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Last Updated: Thursday, 4 March, 2004, 06:52 GMT
Soaps may be washing out accent
Jessie Wallace and Shane Ritchie
Cockney accents may be impacting on Glasgow's east end
English accents on television could be affecting the traditional Glaswegian patter, according to experts.

Researchers at the University of Glasgow are to look at how Cockney accents on the small screen influence teenagers in the city.

It had been thought this kind of change spread through face-to-face interaction and increased mobility.

But data collected so far suggests other influences and the project has received funding to examine a TV link.

The work has been under way since September 2002 but the team only disclosed its existence after the collection part of the study was completed.

The study group has now received a 124,000 grant from the Economic and Social Research Council to investigate how television affects the accents of schoolchildren.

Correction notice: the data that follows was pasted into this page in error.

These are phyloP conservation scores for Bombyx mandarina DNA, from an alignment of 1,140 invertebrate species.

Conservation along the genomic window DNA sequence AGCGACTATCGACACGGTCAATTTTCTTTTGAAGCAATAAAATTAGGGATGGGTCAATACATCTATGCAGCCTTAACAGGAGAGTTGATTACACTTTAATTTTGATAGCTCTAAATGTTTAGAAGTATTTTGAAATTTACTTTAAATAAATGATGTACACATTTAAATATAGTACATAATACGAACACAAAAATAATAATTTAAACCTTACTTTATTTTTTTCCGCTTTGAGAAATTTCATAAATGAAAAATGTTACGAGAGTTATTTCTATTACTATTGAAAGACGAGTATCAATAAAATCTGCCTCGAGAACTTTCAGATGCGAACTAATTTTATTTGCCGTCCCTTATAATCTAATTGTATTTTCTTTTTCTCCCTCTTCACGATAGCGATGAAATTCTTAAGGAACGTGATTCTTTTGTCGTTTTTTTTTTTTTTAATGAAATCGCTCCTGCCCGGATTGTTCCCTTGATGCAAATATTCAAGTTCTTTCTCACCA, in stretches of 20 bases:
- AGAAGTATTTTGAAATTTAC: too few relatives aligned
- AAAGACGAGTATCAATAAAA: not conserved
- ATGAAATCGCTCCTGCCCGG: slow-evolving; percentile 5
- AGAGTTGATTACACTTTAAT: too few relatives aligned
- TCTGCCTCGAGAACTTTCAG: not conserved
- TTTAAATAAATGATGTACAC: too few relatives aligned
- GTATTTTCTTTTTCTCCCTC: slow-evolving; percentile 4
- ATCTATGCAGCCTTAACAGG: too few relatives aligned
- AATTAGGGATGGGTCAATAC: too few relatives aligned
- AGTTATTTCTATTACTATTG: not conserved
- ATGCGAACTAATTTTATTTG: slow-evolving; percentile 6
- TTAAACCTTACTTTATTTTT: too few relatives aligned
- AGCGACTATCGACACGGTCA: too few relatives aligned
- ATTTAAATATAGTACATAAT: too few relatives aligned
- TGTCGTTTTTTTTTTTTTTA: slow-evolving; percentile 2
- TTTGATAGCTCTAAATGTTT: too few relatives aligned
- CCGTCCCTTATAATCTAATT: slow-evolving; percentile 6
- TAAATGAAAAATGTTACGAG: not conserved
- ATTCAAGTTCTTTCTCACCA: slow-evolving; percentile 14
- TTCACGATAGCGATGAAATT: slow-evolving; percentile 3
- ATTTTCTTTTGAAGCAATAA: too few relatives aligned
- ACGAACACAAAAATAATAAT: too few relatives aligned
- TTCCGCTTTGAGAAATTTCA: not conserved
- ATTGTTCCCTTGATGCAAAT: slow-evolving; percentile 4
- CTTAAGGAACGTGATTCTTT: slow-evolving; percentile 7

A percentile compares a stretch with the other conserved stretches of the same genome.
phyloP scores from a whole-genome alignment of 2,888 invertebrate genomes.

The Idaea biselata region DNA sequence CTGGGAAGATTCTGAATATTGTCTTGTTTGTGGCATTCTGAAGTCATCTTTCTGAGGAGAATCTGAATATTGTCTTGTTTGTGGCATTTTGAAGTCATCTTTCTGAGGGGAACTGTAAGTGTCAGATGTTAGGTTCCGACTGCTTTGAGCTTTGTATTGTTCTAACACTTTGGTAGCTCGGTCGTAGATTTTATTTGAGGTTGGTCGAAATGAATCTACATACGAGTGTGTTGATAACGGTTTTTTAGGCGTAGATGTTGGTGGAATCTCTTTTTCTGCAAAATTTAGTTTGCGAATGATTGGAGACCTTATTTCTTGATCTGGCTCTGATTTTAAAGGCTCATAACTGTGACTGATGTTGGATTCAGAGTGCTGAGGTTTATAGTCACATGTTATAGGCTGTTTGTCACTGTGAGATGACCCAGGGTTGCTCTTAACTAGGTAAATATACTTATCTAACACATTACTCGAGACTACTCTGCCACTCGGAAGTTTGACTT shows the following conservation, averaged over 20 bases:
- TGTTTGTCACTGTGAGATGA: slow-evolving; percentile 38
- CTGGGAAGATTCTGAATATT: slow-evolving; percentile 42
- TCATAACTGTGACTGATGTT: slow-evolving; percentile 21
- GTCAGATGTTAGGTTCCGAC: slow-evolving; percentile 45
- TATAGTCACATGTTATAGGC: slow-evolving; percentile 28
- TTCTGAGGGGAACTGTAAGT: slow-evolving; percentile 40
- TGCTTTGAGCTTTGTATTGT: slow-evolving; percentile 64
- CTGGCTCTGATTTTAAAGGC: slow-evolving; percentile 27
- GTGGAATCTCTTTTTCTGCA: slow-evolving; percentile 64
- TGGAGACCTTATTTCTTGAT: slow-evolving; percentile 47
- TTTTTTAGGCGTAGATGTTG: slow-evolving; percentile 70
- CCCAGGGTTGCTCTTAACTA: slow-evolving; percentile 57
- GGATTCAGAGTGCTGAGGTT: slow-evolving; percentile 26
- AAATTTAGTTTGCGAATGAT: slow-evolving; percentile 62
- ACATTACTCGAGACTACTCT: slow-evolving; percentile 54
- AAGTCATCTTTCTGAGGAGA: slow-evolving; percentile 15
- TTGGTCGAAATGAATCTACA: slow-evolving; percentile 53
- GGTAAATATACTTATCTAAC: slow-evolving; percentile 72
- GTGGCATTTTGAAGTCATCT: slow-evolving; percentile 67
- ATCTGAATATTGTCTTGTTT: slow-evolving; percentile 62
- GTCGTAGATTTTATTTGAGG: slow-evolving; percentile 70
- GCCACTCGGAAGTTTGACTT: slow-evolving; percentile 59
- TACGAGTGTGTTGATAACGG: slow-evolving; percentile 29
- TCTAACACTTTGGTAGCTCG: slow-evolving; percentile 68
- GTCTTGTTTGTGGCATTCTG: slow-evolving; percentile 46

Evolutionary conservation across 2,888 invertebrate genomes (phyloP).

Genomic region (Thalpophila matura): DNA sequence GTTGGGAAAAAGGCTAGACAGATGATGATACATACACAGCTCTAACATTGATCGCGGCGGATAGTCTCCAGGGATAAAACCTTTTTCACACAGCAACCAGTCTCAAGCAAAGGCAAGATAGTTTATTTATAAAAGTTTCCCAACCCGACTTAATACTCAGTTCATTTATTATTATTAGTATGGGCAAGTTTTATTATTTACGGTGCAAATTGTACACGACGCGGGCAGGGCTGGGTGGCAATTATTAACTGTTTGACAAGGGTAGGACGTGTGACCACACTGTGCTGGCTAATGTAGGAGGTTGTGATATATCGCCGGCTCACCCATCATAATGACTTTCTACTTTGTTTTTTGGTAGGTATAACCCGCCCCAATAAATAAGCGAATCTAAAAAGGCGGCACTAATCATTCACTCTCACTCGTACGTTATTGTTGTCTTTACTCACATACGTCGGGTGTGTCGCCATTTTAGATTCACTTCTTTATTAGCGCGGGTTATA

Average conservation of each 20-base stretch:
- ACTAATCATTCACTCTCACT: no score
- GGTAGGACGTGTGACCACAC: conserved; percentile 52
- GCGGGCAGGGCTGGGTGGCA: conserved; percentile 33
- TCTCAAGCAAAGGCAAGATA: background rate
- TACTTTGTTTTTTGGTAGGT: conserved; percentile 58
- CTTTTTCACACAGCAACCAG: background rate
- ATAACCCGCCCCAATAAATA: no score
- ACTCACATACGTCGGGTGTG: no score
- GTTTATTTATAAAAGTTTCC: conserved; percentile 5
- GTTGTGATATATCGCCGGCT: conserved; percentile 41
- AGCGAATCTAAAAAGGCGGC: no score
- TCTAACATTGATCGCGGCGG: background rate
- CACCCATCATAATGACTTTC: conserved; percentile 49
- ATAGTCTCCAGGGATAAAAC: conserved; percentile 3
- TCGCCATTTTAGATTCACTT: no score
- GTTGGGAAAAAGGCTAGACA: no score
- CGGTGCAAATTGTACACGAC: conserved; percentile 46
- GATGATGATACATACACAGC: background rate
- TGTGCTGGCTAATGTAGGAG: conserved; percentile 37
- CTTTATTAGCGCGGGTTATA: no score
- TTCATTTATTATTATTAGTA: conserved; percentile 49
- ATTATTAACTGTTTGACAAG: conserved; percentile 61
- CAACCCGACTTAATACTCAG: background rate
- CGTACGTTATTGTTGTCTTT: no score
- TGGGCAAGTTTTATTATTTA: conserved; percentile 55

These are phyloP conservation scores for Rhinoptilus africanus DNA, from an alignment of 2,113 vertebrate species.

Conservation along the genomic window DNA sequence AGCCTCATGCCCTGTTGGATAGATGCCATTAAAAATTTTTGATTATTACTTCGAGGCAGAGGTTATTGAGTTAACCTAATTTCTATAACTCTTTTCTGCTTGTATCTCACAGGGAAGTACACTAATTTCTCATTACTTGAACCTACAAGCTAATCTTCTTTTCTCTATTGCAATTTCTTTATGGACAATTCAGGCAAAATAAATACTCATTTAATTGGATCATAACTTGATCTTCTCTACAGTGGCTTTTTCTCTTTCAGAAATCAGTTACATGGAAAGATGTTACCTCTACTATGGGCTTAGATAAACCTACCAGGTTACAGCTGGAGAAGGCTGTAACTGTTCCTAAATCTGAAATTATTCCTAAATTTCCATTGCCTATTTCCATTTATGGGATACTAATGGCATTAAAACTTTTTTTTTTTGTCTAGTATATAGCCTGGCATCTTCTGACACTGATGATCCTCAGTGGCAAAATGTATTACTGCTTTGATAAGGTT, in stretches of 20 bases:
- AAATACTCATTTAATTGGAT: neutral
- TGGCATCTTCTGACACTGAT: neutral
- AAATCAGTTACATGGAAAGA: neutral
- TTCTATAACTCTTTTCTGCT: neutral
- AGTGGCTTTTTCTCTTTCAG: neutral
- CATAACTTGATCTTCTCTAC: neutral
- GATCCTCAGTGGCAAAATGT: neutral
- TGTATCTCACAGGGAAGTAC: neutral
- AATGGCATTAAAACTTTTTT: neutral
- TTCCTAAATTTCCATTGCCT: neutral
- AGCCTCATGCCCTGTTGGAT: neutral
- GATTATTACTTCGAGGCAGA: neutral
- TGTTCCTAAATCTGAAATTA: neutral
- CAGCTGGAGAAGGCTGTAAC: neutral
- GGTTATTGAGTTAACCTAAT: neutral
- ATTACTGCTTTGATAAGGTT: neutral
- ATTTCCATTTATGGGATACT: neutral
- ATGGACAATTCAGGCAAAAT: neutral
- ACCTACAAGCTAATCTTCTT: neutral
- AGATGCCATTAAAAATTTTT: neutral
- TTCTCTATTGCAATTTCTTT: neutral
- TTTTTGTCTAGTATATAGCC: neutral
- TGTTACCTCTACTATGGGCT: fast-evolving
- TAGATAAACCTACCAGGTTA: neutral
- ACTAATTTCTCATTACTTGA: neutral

Our research is ground-breaking in that it is the first attempt to consider systematically the effects of television on the way we pronounce language
Dr Jane Stuart-Smith
University of Glasgow
Previous investigations have found English accents were creeping into the Glaswegian parlance, with many people pronouncing "bother" as the Cockney "bovver" instead of the more traditional "nae bother".

Other examples include the word "think".

In EastEnders the word is often pronounced "fink" and according to academics it is becoming more prevalent than the typical Glasgow "hink".

The Glasgow results challenge the theory of face-to-face influence because the children who displayed these tendencies were not the younger, more mobile, middle-class speakers, but typically non-mobile working class adolescents.

This has led to speculation that exposure to soaps might be responsible.

Systematic study

But it is thought that until now there had been no systematic research into this.

Dr Jane Stuart-Smith, from the university's English language department, said: "Our research is ground-breaking in that it is the first attempt to consider systematically the effects of television on the way we pronounce language.

"We are now looking forward to analysing the data and finding out whether television does indeed play a part in accent change.

"Our work will help us to understand better the different roles of personal and mediated communication in human interaction."

BBC Scotland's Aileen Clarke
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